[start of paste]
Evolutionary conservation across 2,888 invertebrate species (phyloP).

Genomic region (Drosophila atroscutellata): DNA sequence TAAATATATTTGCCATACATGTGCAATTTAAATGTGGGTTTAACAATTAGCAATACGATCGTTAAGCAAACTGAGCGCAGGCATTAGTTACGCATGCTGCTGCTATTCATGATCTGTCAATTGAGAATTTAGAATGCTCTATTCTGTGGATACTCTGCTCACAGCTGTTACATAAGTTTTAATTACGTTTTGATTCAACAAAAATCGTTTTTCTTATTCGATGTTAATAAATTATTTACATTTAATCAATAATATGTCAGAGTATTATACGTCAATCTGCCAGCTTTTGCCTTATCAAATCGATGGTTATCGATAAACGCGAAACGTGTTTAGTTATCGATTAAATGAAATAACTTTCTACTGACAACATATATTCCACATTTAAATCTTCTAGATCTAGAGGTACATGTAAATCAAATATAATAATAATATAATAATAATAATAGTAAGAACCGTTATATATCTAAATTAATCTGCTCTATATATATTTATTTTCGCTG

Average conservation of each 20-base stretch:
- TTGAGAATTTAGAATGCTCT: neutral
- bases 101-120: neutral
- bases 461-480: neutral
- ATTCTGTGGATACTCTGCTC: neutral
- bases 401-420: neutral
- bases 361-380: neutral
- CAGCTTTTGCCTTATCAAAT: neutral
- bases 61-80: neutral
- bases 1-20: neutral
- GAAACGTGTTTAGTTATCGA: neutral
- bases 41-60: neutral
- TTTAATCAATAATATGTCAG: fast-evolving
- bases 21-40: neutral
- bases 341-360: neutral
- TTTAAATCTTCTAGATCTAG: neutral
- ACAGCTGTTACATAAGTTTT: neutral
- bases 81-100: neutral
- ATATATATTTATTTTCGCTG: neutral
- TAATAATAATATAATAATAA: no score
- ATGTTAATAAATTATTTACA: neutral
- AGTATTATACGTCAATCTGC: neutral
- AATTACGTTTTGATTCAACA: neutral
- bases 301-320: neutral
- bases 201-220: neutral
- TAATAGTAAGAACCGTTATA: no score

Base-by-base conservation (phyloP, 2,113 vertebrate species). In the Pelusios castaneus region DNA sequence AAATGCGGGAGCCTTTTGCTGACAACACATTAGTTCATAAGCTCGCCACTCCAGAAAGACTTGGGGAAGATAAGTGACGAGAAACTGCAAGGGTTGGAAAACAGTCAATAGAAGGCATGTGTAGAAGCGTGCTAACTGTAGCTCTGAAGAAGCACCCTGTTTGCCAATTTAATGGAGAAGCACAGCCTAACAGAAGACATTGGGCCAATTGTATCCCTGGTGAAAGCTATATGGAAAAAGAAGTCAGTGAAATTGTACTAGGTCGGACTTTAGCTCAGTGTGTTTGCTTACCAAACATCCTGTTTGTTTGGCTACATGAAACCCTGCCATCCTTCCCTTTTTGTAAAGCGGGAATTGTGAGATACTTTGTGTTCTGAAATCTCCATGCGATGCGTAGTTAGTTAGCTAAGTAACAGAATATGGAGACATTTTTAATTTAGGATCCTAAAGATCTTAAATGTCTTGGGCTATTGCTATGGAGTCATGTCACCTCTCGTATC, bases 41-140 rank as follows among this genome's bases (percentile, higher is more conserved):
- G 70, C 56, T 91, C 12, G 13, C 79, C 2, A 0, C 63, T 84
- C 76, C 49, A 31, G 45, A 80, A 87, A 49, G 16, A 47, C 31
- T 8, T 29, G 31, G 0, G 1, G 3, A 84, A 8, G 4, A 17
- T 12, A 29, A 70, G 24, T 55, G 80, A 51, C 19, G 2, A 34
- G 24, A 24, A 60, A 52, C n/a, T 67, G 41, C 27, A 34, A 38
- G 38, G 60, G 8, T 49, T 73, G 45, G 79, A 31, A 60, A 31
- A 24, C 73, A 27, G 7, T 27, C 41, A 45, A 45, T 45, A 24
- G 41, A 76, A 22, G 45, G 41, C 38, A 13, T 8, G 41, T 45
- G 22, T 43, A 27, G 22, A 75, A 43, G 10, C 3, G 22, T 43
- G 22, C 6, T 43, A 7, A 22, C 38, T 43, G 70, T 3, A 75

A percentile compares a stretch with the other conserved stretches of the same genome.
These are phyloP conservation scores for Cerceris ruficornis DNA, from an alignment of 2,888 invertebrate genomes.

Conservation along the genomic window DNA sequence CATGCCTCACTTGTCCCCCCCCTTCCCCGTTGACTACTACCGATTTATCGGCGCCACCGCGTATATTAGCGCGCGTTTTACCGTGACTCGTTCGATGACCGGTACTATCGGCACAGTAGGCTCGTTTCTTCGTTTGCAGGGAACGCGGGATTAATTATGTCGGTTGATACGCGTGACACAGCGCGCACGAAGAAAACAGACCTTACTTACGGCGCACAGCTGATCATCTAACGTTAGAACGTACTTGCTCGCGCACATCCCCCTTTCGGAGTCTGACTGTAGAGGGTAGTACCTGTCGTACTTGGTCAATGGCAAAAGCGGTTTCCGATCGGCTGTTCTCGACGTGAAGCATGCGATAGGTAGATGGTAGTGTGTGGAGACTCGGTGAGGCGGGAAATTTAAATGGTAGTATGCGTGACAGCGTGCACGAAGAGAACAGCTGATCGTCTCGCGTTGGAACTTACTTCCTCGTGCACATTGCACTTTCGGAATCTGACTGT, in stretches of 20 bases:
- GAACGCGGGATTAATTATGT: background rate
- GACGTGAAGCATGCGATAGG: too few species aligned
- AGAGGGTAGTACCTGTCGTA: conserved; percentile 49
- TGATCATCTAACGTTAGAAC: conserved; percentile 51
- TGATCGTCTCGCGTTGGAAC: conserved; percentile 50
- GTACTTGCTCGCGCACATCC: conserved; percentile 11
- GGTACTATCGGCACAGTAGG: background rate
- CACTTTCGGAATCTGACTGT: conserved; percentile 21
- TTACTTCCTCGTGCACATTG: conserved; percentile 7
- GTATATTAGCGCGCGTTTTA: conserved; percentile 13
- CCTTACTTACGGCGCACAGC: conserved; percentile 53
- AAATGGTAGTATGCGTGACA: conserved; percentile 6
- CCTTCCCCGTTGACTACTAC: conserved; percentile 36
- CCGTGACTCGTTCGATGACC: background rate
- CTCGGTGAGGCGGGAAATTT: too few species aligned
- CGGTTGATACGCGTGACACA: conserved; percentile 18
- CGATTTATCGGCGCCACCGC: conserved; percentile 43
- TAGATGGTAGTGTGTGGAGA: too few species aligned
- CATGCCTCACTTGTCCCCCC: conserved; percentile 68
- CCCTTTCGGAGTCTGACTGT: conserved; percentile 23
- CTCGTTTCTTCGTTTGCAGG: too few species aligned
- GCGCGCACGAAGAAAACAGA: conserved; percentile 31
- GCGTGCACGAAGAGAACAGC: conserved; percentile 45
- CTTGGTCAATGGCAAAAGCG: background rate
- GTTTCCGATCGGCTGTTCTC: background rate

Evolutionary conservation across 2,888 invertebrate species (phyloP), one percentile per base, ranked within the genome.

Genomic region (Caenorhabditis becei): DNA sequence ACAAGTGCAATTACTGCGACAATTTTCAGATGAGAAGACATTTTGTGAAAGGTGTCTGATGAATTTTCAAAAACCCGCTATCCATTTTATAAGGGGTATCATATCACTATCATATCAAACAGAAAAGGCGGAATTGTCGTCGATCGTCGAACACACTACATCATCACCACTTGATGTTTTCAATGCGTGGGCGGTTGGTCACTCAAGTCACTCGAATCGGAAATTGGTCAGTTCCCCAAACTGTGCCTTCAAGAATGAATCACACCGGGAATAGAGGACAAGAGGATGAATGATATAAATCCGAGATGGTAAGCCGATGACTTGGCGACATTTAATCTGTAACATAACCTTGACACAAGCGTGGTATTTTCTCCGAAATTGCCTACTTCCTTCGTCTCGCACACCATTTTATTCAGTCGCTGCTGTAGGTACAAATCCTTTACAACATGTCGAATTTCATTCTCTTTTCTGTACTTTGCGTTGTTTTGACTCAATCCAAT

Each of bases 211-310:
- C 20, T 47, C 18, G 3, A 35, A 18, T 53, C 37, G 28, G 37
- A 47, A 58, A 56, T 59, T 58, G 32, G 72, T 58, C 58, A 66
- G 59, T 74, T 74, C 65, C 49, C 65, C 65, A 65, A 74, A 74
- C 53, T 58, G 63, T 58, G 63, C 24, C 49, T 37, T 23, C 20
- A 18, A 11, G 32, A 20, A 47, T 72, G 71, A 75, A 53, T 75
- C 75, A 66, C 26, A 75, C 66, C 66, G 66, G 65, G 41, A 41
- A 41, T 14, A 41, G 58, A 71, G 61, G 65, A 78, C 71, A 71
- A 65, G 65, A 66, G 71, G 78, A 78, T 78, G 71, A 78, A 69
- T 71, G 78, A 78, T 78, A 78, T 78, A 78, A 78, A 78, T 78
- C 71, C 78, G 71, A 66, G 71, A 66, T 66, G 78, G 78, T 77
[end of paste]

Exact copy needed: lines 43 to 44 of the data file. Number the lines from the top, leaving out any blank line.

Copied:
- GAACGCGGGATTAATTATGT: background rate
- GACGTGAAGCATGCGATAGG: too few species aligned